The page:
FBI uncovers new lead in murder of New Mexico musician ‘taken’ from motel, mom says

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Federal investigators have uncovered a new lead in the cold case murder of a New Mexico musician who vanished from a motel recording session under suspicious circumstances, his mother says.

Zachariah Shorty was last seen alive on July 21, 2020, at the Journey Inn in Farmington, New Mexico, a close-knit town in the northwestern part of the state on the edge of the Navajo Nation.

He was a 23-year-old musician and had gone to the motel to record with a group of four other people.

The exact circumstances of how he left are unclear. His mother, Evangeline “Vangie” Randall-Shorty, received a phone call from one of his friends around 11 p.m. The caller told her that her son went outside to smoke a cigarette and never returned.

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But when Randall-Shorty called her son’s phone, the same friend answered.

“[She] answered it and said Zach left his phone,” she told Fox News Digital. “I asked if he was back. She said, ‘no.’ Zach never leaves his phone.”

Randall-Shorty had gone to the motel around 7 that night to drop off a pizza for her son.

One of the last things he told her was “I’m going to finish this track.”

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He was missing for four days before investigators found his remains in a field on the Navajo Reservation. He suffered gunshot wounds before his killer or killers left him there.

“I say ‘taken’ because he was found in Nenahnezad, in a field, on a dirt road,” his mother said. 

That’s 13 miles from where he was last seen in Farmington, and you’d have to pass his home in Kirtland to get there.

Although later this month will mark four years since the slaying, Randall-Shorty said investigators have given her a new glimmer of hope for justice.

“I got a call from the FBI, that they had a new lead,” she told Fox News Digital. “I’m just hoping and praying that that is the lead that we need to solve Zach’s case.”

They asked her if she recognized a couple of names, she said. She did.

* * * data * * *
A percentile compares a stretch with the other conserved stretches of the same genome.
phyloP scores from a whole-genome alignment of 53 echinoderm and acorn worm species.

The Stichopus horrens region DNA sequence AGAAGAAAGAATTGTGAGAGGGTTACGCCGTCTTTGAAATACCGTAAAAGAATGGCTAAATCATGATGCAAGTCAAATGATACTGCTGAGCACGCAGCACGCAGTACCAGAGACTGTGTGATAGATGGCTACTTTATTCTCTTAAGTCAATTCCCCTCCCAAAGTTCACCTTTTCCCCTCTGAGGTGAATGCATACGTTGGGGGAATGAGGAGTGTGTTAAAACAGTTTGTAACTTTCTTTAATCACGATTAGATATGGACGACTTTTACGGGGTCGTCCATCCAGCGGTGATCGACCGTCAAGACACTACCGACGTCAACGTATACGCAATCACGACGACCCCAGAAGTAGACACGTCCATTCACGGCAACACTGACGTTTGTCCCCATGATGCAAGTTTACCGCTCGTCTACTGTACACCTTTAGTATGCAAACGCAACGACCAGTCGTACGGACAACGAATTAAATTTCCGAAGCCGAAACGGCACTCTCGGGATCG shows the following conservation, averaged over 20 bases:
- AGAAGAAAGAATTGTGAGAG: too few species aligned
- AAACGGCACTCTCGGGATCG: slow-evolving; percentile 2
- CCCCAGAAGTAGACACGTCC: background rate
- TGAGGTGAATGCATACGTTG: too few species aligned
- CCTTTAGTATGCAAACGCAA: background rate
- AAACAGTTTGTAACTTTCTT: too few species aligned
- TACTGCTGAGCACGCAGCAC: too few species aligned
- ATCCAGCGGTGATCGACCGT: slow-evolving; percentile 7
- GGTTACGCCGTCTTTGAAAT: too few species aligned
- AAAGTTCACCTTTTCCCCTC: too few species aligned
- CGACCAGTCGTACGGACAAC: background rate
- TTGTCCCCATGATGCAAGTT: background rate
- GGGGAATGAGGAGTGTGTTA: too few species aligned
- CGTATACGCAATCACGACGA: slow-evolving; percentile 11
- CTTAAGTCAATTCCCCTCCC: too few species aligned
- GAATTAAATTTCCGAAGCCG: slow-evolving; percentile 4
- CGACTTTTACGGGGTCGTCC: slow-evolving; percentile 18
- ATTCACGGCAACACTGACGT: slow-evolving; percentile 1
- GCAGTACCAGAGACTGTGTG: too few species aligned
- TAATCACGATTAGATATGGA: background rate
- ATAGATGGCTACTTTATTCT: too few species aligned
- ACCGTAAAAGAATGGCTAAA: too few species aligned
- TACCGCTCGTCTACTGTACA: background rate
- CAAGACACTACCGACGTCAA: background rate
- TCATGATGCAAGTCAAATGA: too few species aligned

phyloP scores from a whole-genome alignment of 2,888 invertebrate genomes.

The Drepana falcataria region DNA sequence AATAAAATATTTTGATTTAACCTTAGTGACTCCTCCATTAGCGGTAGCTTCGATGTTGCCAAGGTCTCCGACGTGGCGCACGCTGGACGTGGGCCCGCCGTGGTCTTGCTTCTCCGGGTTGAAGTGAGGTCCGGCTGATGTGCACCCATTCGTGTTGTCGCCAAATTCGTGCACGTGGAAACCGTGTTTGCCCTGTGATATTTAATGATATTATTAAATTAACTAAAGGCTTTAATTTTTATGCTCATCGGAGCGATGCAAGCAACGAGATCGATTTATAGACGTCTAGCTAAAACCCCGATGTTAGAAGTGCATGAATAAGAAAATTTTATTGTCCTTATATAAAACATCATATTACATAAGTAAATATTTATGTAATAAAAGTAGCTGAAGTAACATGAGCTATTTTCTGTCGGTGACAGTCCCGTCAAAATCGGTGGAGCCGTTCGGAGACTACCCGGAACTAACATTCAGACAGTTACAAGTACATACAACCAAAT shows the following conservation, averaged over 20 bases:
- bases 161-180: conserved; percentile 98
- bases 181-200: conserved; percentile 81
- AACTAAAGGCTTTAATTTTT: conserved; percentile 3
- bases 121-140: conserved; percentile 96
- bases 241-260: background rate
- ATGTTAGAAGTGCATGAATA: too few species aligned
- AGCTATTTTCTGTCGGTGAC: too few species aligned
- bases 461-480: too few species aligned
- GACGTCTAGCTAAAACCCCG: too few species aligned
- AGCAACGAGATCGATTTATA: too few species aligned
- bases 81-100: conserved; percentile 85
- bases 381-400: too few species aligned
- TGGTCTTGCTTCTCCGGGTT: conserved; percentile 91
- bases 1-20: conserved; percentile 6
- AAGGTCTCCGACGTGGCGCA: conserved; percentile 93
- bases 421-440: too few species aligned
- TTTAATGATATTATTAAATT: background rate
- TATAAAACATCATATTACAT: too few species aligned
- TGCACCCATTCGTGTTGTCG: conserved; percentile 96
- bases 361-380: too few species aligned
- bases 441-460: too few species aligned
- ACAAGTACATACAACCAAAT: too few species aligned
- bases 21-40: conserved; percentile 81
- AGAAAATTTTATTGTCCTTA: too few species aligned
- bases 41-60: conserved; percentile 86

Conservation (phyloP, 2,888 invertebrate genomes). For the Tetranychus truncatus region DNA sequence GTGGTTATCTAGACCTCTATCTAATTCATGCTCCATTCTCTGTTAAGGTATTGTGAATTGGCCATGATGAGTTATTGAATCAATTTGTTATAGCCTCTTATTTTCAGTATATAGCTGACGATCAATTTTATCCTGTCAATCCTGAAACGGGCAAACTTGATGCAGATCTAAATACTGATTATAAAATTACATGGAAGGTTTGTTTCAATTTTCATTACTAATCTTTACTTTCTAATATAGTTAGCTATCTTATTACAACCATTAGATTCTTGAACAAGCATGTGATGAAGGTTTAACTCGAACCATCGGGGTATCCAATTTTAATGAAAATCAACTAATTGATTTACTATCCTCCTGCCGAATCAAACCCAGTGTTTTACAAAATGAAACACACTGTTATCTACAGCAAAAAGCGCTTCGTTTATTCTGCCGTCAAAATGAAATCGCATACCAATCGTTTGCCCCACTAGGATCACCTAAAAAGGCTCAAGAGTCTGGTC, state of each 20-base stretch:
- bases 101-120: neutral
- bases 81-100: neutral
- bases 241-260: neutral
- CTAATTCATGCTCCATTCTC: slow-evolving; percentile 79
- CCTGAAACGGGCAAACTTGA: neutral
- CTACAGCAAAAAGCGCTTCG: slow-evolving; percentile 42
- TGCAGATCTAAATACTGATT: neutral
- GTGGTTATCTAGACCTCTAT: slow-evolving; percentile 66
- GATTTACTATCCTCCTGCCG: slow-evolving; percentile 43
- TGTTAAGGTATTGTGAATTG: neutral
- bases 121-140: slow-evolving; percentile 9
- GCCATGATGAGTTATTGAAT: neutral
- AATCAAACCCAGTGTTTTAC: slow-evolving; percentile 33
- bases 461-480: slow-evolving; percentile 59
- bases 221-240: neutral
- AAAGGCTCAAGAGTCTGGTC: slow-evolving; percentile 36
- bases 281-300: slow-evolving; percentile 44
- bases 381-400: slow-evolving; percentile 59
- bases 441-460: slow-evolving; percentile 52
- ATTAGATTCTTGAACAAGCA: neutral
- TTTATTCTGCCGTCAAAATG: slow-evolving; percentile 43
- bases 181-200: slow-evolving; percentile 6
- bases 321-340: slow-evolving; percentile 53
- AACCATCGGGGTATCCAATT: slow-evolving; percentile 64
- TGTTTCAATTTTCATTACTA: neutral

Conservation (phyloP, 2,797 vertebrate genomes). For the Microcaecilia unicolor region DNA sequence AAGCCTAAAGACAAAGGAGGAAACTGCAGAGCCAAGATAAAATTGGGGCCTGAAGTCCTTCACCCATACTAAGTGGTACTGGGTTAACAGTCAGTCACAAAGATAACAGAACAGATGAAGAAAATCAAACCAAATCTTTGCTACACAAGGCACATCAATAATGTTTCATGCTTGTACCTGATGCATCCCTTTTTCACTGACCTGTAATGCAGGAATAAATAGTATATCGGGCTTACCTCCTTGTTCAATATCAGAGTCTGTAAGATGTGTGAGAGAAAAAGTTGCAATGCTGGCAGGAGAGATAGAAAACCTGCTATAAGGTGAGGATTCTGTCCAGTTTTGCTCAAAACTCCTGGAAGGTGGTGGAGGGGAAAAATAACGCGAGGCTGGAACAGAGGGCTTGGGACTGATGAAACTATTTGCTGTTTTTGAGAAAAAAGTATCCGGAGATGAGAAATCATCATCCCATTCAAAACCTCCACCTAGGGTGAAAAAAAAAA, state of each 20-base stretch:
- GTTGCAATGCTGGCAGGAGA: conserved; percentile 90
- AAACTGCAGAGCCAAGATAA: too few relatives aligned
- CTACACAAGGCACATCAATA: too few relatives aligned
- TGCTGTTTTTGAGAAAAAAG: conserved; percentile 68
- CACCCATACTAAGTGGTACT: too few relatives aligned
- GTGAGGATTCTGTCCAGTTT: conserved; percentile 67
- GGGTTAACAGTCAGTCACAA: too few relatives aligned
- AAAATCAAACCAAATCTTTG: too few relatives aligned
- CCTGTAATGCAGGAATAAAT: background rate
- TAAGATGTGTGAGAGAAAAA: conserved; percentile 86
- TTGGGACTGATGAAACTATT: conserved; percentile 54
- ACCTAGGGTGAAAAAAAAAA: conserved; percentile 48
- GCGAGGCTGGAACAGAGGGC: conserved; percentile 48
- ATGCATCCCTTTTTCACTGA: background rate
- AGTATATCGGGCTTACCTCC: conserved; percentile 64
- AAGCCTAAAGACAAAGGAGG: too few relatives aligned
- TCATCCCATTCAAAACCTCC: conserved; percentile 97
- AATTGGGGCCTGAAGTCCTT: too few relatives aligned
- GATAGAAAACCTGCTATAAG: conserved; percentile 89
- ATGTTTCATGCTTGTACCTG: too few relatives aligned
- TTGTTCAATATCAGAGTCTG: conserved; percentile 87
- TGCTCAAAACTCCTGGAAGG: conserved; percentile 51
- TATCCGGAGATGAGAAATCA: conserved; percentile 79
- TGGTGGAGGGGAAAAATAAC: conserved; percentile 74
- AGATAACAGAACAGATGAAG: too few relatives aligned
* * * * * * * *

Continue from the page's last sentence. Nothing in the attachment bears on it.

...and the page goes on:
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“After the update from them (the FBI), I did get another tip, and I passed the information to them as well,” she said. “The same names keep coming up.”

The FBI declined to comment on the case, citing the ongoing investigation. But Randall-Shorty and her lawyer are hopeful that investigators will bring her son’s killer to justice.

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“In this case, there were witnesses in that hotel room that were with him prior to him going missing,” said Darlene Gomez, the attorney representing Shorty’s mother pro bono. “The family has provided many, many leads. There’s a body that was found. It’s a small community. These are generally the precursors for a case being solved.”

Gomez, who operates a nonprofit dedicated to solving missing and murder cases involving indigenous women and their relatives, MMIWR, said that businesses up and down the street had surveillance cameras, too.

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But as the case dragged on, several witnesses died, she said.

The FBI has jurisdiction because Shorty’s remains were discovered on tribal land.

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There is a $10,000 reward offered for information that cracks the case and leads to a conviction.

Anyone with information is asked to call the FBI at 505-889-1300 or go to tips.fbi.gov.

Fox News’ Peter Petroff contributed to this report.